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I know that NBG set theory can be viewed as an interpretation of the first-order logic with equality. However, I do not really understand how do I get this interpretation.

As I see it: I call variables "classes" and add the class membership relation $\in$. I call a class $x$ a "set" if $\exists y \ (x \in y)$.

But what do I do with constants? Also, there is an empty set and the universal class, and I do not know how to represent them in the form $\emptyset = \dots$ and $V = \dots$

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It's not that NBG is an interpretation of FOL, it's that NBG is a theory in FOL, in the same way that e.g. the theory of rings is a theory in FOL.

The language of NBG has a single binary relation, "$\in$," and no constants or functions. So there's no need to interpret those (any more than we would demand that a ring understand what "$<$" means, say). As to $\emptyset$ and $V$, those aren't constant symbols, but rather definable elements - e.g. NBG proves that there is a unique $x$ satisfying $\forall y(y\not\in x)$, and a unique $z$ satisfying $\forall w(\exists u(w\in u)\implies w\in z)$. We refer to these as "$\emptyset$" and "$V$," but this is done outside the formal language.

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  • $\begingroup$ Thank you! But I have two more questions: 1. If $\varphi(A_1, ..., A_n, x)$ is a formula, then we have the following axiom $$ (\forall A_1)\dots(\forall A_n)(\exists B)(\forall x)[x \in B \Leftrightarrow \varphi(A_1,... A_n, x)] $$ But what do we mean when we write $S = \{x : \varphi(A_1,... A_n, x)\}$? One of those classes $B$? 2. What do we mean by saying that we fix some class? $\endgroup$
    – user379994
    Oct 31, 2016 at 15:13
  • $\begingroup$ @user379994 Re: your first question - actually, you can prove that there is exactly one $B$ with that property (remember that the only elements of classes are sets, and we have Extensionality). So there's no choice between "one of those" classes that needs to be made. Re: your second question, I'm not sure - where are you seeing this? $\endgroup$ Oct 31, 2016 at 15:16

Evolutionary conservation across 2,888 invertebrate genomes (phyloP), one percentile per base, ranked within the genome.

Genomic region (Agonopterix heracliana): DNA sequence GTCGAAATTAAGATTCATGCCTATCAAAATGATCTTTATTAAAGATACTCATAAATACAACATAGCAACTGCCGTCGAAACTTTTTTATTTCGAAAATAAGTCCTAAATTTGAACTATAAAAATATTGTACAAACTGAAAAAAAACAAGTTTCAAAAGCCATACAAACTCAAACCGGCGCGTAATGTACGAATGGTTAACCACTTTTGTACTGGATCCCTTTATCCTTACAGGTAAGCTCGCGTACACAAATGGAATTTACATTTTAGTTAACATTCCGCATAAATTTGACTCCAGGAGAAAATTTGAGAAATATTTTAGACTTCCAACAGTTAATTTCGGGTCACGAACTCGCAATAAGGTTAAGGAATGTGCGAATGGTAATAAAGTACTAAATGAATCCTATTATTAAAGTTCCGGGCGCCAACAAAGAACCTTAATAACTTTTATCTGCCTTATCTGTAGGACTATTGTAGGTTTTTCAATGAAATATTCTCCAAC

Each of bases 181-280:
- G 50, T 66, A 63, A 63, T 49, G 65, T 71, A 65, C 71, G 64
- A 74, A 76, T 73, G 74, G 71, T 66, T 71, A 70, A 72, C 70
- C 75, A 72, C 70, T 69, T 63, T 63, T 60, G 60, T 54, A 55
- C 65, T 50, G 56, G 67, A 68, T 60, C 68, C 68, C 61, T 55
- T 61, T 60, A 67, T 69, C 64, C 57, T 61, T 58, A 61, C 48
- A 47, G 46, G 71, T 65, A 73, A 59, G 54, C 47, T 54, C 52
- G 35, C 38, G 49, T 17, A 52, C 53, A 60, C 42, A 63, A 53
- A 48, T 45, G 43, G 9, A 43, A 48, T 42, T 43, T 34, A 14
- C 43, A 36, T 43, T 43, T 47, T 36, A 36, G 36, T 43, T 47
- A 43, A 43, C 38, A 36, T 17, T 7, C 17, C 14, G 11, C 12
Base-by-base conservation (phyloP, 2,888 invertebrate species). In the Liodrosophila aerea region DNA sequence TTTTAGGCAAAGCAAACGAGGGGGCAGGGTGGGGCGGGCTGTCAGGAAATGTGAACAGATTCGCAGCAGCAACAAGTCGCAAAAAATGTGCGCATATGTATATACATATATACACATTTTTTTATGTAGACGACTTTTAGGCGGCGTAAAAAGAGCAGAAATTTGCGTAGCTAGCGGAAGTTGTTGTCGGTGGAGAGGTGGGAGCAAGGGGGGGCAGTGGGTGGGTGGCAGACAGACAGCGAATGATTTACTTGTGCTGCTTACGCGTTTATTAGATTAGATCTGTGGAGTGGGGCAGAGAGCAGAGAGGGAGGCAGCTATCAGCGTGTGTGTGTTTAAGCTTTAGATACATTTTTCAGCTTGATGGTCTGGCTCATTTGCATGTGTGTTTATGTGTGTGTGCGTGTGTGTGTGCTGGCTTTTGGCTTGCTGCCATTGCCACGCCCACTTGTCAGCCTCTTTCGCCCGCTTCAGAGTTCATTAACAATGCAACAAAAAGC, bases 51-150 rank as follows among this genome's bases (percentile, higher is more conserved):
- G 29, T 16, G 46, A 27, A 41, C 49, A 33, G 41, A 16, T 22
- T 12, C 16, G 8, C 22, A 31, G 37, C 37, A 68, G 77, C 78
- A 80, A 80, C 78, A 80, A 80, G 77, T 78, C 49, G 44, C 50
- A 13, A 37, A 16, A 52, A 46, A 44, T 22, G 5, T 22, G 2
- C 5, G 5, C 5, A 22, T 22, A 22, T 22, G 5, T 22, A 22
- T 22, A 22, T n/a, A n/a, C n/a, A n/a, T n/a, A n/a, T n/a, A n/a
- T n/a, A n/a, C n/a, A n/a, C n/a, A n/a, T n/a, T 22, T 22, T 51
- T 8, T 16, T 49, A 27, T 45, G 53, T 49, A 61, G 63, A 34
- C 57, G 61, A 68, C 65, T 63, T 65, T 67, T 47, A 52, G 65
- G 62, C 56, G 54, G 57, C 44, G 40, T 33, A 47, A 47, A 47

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    $\begingroup$ @GeorgyDunaev While there is no symbol for the emptyset in the language of ZFC, it is still "safe to use": adding symbols for defined entities isn't going to change what theorems you can prove (see e.g. "expansion by definitions"). Precisely, suppose $T$ is a theory in the language $\Sigma$ and $\varphi(x)$ is a formula in $\Sigma$ such that $T\vdash\exists x\varphi(x)$. Then let $T'=T\cup\{\varphi(c)\}$ in the expanded language $\Sigma\sqcup\{c\}$; we can show that $T'$ is conservative over $T$, that is, that for all $\Sigma$-sentences $\psi$, $T'$ proves $\psi$ iff $T$ proves $\psi$. $\endgroup$ Mar 20, 2017 at 5:59
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    $\begingroup$ In fact, this is true in a very strong way: any model $M$ of $T$ can be expanded to a model $M'$ of $T'$. So for example, ZFC proves "$\exists x(\forall y(y\not\in x))$", that is, "There is an empty set." We can add a symbol "$\emptyset$" to our language to denote such a set, and add to ZFC an axiom "$\forall y(y\not\in\emptyset)$" describing its behavior; the resulting theory ZFC' will prove example the same sentences in the language of set theory as ZFC. So while definable elements need not have symbols in the original language, such symbols can always be added in a benign way. $\endgroup$ Mar 20, 2017 at 6:03
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    $\begingroup$ (And, in fact, we can give an easy if tedious procedure for converting any proof from $T'$ (of a sentence in the original language $\Sigma$) to a proof from $T$, and verify the correctness of this procedure in an extremely weak theory; so this is all as constructive as could be wanted.) $\endgroup$ Mar 20, 2017 at 6:05

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